February 16, 2021
It was a rather quiet week in the financial markets and Treasury yields ended the week higher, largely based on the Democrats’ plans for further stimulus and the resulting inflation implications. With the Fed’s new flexible average inflation targeting framework combined with unprecedented fiscal stimulus, it is no huge surprise that the slope of the yield curve is at its steepest level in 4 years. While the broader market appears focused keenly on inflation, last Wednesday Fed Chair Powell reconfirmed the importance of a “patiently accommodative monetary policy stance” and made it clear that the slack in the labor market is far too great to consider tightening policy anytime soon. Click here for the full text. The 10-year yield ended Friday at 1.21%, up another 5 basis points on the week, and the 5-year yield increased by 3 basis points on the week to 0.49%. Treasury yields are up further this morning, marginally on the front end and by 4 to 5 basis points for 5- and 10-year notes. Agency bullets tightened for longer maturities while callable spreads were largely unchanged. This week’s calendar picks up a bit and is highlighted by January retail sales and the FOMC meeting minutes, both scheduled for Wednesday.
Last week agency bullets tightened versus Treasury notes and bullets continue to notch new records for tightest spreads in history. Bullets on the front end of the curve were largely unchanged, likely because they have run out of room to tighten any further. To put it in perspective, 3- and 5-year bullets are trading only 1-2 basis points over sovereign notes. Spreads on 10-year bullets tightened by an aggressive 4 basis points to end the week at +7. From 2016 to 2019, the lowest weekly closing spread on 10-year bullets was approximately 20 basis points. As can be seen in the chart below, 10-year agency bullet yields are essentially unchanged since the end of last July despite the 10-year yield being up nearly 70 basis points over the same time. The Vining Sparks trade desk continues to cite limited supply and still strong demand as the impetus behind the moves in spreads. Callable spreads were again little changed regardless of term or structure. The bulk of the internal trade activity last week involved callables and step-ups in the 5- to 10-year portion of the curve.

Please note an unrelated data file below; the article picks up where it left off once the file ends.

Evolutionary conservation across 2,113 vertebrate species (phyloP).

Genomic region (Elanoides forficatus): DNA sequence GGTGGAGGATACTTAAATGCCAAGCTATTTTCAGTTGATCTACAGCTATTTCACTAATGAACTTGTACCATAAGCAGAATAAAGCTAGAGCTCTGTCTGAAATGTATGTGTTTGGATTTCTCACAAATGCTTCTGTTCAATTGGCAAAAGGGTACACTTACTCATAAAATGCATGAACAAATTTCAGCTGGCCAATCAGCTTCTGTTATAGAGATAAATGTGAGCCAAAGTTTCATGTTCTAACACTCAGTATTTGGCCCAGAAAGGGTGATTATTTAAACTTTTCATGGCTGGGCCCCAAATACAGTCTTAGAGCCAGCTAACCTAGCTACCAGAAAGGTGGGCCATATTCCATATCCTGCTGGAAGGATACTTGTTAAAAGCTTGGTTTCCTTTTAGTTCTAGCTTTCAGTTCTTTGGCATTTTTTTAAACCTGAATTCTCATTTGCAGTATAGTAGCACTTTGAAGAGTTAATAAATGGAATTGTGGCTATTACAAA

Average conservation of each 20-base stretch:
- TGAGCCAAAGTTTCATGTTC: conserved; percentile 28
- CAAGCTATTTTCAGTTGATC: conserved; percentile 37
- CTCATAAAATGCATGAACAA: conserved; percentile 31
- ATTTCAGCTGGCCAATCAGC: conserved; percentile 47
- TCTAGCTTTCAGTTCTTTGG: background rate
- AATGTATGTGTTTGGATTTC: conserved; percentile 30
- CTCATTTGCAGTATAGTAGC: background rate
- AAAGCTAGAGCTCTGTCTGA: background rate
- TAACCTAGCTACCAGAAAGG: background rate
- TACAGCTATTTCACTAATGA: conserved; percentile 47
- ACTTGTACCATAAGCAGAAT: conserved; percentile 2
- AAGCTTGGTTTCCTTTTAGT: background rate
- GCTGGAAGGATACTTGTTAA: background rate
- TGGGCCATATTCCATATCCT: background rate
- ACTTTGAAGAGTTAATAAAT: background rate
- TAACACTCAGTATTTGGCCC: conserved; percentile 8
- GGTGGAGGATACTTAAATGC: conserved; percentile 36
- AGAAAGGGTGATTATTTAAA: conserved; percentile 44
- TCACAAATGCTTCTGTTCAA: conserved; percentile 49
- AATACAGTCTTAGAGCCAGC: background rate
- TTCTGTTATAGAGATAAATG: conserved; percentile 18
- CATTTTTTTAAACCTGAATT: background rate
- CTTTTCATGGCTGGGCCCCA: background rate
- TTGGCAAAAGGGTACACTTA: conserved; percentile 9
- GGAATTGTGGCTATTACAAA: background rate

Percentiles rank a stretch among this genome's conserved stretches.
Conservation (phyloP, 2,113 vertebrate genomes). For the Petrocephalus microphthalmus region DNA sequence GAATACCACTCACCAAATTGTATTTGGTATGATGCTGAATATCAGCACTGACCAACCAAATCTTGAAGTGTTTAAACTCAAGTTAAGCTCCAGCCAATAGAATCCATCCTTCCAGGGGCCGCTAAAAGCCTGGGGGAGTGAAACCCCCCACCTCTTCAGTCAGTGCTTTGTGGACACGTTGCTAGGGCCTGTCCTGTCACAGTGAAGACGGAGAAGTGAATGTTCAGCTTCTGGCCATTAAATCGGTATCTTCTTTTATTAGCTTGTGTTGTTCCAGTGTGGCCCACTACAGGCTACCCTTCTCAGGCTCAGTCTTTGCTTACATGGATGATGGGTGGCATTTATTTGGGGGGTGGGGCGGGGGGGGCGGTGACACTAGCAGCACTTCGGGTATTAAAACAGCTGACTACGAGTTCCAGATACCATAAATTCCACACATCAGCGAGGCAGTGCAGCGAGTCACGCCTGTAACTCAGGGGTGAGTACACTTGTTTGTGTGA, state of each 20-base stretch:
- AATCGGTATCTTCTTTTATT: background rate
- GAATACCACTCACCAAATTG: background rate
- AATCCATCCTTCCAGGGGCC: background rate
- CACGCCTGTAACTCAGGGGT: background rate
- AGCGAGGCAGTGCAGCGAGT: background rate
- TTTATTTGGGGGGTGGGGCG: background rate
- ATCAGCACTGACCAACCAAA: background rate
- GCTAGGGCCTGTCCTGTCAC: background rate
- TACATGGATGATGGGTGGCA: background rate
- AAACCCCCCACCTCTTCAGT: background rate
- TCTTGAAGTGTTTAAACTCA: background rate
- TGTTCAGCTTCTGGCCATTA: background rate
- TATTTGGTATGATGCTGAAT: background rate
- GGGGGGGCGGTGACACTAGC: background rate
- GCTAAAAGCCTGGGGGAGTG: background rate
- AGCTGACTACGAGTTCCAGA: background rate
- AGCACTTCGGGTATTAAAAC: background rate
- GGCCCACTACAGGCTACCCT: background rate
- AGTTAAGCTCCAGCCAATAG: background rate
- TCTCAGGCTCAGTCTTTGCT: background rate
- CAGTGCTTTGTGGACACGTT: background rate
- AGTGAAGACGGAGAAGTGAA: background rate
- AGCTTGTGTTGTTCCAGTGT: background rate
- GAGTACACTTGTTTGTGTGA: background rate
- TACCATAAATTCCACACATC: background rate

The following table reflects last week’s total issuance and call activity across the primary GSE issuers. Total issuance increased to $12.8 billion while call volume dipped to $5.5 billion. Callable owners can continue to expect heavy call volume, and for specific dates and amounts, be sure to log in to the Client Portal on the Vining Sparks website.
The Federal Home Loan Bank passed on its Global slot last week just as it has since last October. This week Freddie Mac has a Reference issuance slot on Thursday, and Fannie Mae has a Benchmark date next Wednesday.
Senior Vice President, Investment Strategies
Vining Sparks IBG, LP